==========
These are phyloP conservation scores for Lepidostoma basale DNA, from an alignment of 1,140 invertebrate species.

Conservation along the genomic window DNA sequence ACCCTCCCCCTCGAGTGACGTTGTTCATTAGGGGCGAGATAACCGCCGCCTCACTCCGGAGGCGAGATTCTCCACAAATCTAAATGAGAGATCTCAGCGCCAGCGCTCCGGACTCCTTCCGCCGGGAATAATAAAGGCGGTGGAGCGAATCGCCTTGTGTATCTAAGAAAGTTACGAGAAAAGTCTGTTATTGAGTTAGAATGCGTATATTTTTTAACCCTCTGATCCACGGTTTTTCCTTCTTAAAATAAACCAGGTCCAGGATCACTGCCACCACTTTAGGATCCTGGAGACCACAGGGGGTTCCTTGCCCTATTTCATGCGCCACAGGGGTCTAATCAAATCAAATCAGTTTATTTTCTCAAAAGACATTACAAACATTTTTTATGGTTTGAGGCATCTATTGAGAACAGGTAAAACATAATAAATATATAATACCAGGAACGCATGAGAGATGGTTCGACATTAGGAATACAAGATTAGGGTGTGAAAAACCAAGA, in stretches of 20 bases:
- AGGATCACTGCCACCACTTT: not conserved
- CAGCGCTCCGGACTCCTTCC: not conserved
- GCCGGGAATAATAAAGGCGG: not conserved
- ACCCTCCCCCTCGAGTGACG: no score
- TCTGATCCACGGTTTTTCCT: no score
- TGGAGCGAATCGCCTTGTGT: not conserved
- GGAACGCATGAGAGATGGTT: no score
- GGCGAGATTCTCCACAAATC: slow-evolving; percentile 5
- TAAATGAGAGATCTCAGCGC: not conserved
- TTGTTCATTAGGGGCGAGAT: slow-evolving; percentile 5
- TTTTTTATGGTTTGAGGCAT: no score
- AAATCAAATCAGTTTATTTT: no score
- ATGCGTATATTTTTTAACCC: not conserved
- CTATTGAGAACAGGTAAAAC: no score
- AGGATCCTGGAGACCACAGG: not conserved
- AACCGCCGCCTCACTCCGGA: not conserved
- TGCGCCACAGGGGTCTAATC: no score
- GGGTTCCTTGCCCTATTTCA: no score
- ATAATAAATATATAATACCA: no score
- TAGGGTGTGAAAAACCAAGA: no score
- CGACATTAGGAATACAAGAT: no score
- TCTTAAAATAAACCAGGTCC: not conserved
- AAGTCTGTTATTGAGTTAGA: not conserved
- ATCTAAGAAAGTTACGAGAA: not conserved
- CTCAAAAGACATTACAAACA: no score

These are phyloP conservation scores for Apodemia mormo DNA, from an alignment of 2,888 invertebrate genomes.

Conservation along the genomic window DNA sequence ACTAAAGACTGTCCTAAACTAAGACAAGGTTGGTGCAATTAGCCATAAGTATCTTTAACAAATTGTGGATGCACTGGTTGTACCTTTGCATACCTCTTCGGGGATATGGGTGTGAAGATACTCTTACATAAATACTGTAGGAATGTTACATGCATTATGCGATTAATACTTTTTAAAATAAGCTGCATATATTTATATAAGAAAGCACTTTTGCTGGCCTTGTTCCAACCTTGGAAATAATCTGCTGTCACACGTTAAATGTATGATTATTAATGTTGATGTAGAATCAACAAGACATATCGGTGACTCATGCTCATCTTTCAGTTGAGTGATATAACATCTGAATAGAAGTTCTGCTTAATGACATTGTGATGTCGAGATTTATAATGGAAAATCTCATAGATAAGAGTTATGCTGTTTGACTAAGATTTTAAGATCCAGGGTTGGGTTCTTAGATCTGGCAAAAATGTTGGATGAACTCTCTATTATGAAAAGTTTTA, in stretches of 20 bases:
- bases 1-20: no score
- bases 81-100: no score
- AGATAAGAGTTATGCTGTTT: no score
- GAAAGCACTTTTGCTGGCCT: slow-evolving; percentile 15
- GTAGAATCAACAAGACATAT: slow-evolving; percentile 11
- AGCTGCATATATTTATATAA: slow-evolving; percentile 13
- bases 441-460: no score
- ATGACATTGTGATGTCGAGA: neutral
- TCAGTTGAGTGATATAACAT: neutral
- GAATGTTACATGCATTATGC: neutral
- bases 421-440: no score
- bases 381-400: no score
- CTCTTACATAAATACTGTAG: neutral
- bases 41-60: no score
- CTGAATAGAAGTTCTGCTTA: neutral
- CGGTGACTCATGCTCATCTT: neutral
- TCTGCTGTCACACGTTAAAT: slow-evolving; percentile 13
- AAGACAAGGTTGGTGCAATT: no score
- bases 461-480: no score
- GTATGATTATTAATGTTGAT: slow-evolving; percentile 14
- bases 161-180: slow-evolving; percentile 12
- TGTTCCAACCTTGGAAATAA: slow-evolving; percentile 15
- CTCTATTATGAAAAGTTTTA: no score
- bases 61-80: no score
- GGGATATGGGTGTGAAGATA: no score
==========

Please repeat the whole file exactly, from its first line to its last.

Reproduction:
These are phyloP conservation scores for Lepidostoma basale DNA, from an alignment of 1,140 invertebrate species.

Conservation along the genomic window DNA sequence ACCCTCCCCCTCGAGTGACGTTGTTCATTAGGGGCGAGATAACCGCCGCCTCACTCCGGAGGCGAGATTCTCCACAAATCTAAATGAGAGATCTCAGCGCCAGCGCTCCGGACTCCTTCCGCCGGGAATAATAAAGGCGGTGGAGCGAATCGCCTTGTGTATCTAAGAAAGTTACGAGAAAAGTCTGTTATTGAGTTAGAATGCGTATATTTTTTAACCCTCTGATCCACGGTTTTTCCTTCTTAAAATAAACCAGGTCCAGGATCACTGCCACCACTTTAGGATCCTGGAGACCACAGGGGGTTCCTTGCCCTATTTCATGCGCCACAGGGGTCTAATCAAATCAAATCAGTTTATTTTCTCAAAAGACATTACAAACATTTTTTATGGTTTGAGGCATCTATTGAGAACAGGTAAAACATAATAAATATATAATACCAGGAACGCATGAGAGATGGTTCGACATTAGGAATACAAGATTAGGGTGTGAAAAACCAAGA, in stretches of 20 bases:
- AGGATCACTGCCACCACTTT: not conserved
- CAGCGCTCCGGACTCCTTCC: not conserved
- GCCGGGAATAATAAAGGCGG: not conserved
- ACCCTCCCCCTCGAGTGACG: no score
- TCTGATCCACGGTTTTTCCT: no score
- TGGAGCGAATCGCCTTGTGT: not conserved
- GGAACGCATGAGAGATGGTT: no score
- GGCGAGATTCTCCACAAATC: slow-evolving; percentile 5
- TAAATGAGAGATCTCAGCGC: not conserved
- TTGTTCATTAGGGGCGAGAT: slow-evolving; percentile 5
- TTTTTTATGGTTTGAGGCAT: no score
- AAATCAAATCAGTTTATTTT: no score
- ATGCGTATATTTTTTAACCC: not conserved
- CTATTGAGAACAGGTAAAAC: no score
- AGGATCCTGGAGACCACAGG: not conserved
- AACCGCCGCCTCACTCCGGA: not conserved
- TGCGCCACAGGGGTCTAATC: no score
- GGGTTCCTTGCCCTATTTCA: no score
- ATAATAAATATATAATACCA: no score
- TAGGGTGTGAAAAACCAAGA: no score
- CGACATTAGGAATACAAGAT: no score
- TCTTAAAATAAACCAGGTCC: not conserved
- AAGTCTGTTATTGAGTTAGA: not conserved
- ATCTAAGAAAGTTACGAGAA: not conserved
- CTCAAAAGACATTACAAACA: no score

These are phyloP conservation scores for Apodemia mormo DNA, from an alignment of 2,888 invertebrate genomes.

Conservation along the genomic window DNA sequence ACTAAAGACTGTCCTAAACTAAGACAAGGTTGGTGCAATTAGCCATAAGTATCTTTAACAAATTGTGGATGCACTGGTTGTACCTTTGCATACCTCTTCGGGGATATGGGTGTGAAGATACTCTTACATAAATACTGTAGGAATGTTACATGCATTATGCGATTAATACTTTTTAAAATAAGCTGCATATATTTATATAAGAAAGCACTTTTGCTGGCCTTGTTCCAACCTTGGAAATAATCTGCTGTCACACGTTAAATGTATGATTATTAATGTTGATGTAGAATCAACAAGACATATCGGTGACTCATGCTCATCTTTCAGTTGAGTGATATAACATCTGAATAGAAGTTCTGCTTAATGACATTGTGATGTCGAGATTTATAATGGAAAATCTCATAGATAAGAGTTATGCTGTTTGACTAAGATTTTAAGATCCAGGGTTGGGTTCTTAGATCTGGCAAAAATGTTGGATGAACTCTCTATTATGAAAAGTTTTA, in stretches of 20 bases:
- bases 1-20: no score
- bases 81-100: no score
- AGATAAGAGTTATGCTGTTT: no score
- GAAAGCACTTTTGCTGGCCT: slow-evolving; percentile 15
- GTAGAATCAACAAGACATAT: slow-evolving; percentile 11
- AGCTGCATATATTTATATAA: slow-evolving; percentile 13
- bases 441-460: no score
- ATGACATTGTGATGTCGAGA: neutral
- TCAGTTGAGTGATATAACAT: neutral
- GAATGTTACATGCATTATGC: neutral
- bases 421-440: no score
- bases 381-400: no score
- CTCTTACATAAATACTGTAG: neutral
- bases 41-60: no score
- CTGAATAGAAGTTCTGCTTA: neutral
- CGGTGACTCATGCTCATCTT: neutral
- TCTGCTGTCACACGTTAAAT: slow-evolving; percentile 13
- AAGACAAGGTTGGTGCAATT: no score
- bases 461-480: no score
- GTATGATTATTAATGTTGAT: slow-evolving; percentile 14
- bases 161-180: slow-evolving; percentile 12
- TGTTCCAACCTTGGAAATAA: slow-evolving; percentile 15
- CTCTATTATGAAAAGTTTTA: no score
- bases 61-80: no score
- GGGATATGGGTGTGAAGATA: no score